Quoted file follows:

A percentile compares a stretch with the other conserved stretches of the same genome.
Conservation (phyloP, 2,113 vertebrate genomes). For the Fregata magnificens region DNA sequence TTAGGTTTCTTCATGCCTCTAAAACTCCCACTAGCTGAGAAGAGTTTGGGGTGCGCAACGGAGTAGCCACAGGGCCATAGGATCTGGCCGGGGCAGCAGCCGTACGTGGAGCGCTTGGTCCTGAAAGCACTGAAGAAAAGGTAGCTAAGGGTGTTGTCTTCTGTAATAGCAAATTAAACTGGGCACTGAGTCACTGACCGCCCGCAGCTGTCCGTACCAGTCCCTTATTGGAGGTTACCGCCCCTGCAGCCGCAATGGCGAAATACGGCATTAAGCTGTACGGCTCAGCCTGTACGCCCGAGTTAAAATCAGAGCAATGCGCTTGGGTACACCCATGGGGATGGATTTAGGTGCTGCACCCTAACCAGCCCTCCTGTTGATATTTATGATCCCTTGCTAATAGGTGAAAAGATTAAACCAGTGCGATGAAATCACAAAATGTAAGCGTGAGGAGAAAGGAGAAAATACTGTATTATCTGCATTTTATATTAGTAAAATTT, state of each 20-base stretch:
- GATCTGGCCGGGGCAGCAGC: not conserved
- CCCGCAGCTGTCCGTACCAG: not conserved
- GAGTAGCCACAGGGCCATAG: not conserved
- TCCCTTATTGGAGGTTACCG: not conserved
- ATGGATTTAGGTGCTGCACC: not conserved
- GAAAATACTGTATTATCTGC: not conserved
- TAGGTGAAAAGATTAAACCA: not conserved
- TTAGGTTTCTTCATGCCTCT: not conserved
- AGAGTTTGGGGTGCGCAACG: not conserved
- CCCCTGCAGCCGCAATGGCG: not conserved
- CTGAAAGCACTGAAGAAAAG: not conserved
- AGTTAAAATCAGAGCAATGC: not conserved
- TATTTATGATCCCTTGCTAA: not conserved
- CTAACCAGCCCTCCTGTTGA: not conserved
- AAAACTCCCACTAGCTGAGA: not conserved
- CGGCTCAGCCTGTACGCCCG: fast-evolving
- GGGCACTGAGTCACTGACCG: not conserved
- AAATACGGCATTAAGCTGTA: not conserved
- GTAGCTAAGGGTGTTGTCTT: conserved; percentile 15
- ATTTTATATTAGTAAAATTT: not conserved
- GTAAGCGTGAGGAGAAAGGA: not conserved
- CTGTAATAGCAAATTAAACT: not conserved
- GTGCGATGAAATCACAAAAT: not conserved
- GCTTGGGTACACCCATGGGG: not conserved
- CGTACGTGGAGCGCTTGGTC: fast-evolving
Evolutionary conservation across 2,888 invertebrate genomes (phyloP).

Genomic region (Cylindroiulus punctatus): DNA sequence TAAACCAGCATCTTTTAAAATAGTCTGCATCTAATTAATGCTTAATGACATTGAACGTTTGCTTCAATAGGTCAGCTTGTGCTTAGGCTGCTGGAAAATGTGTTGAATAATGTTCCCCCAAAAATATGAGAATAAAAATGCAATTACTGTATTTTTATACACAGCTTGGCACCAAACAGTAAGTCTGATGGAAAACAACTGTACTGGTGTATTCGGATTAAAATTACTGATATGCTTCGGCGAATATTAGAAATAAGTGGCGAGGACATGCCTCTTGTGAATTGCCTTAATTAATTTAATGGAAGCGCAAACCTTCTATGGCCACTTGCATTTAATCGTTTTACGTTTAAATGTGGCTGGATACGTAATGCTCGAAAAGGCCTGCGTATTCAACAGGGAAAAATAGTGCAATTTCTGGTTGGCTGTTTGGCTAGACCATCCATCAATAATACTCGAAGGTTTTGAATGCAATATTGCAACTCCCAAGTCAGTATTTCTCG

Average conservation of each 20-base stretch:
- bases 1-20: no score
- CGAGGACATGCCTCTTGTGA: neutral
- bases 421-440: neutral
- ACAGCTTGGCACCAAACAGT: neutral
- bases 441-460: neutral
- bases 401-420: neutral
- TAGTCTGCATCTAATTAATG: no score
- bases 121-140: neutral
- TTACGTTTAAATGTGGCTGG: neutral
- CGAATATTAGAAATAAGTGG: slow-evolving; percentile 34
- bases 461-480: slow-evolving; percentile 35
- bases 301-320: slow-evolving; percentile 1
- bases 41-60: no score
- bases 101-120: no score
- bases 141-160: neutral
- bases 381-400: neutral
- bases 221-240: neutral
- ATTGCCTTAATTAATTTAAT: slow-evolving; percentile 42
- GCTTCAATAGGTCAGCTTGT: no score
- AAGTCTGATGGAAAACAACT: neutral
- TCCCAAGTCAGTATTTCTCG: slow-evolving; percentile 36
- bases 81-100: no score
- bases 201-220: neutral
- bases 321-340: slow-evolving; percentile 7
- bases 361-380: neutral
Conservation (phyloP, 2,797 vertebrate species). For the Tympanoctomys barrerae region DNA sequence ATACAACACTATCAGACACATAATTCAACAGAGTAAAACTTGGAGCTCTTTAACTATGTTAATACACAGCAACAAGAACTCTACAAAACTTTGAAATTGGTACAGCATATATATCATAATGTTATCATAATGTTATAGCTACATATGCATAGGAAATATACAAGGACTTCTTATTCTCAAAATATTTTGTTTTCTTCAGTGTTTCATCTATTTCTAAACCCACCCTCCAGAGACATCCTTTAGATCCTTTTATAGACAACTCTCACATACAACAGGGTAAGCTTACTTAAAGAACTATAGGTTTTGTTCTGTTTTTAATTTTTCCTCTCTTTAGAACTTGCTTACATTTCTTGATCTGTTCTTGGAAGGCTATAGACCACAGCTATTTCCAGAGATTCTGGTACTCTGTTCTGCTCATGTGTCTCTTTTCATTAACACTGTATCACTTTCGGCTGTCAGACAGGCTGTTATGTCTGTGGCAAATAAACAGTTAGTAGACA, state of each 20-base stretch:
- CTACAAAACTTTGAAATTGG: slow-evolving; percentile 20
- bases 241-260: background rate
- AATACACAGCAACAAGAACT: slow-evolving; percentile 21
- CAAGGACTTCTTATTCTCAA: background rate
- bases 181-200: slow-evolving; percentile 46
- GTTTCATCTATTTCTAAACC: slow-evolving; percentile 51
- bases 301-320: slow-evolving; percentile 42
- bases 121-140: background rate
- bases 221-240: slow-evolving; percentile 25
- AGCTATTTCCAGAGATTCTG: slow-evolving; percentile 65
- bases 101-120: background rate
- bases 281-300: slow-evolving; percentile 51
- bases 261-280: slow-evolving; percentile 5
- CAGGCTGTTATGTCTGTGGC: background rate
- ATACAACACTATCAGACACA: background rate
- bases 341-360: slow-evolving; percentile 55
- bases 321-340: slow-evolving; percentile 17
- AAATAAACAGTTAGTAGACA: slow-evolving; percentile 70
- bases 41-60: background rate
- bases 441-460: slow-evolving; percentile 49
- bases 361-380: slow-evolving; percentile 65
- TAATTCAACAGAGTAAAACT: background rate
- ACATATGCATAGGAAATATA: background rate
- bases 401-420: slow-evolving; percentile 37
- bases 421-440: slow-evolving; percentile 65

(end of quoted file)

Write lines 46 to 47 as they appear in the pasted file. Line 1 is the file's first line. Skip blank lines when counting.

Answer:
- bases 381-400: neutral
- bases 221-240: neutral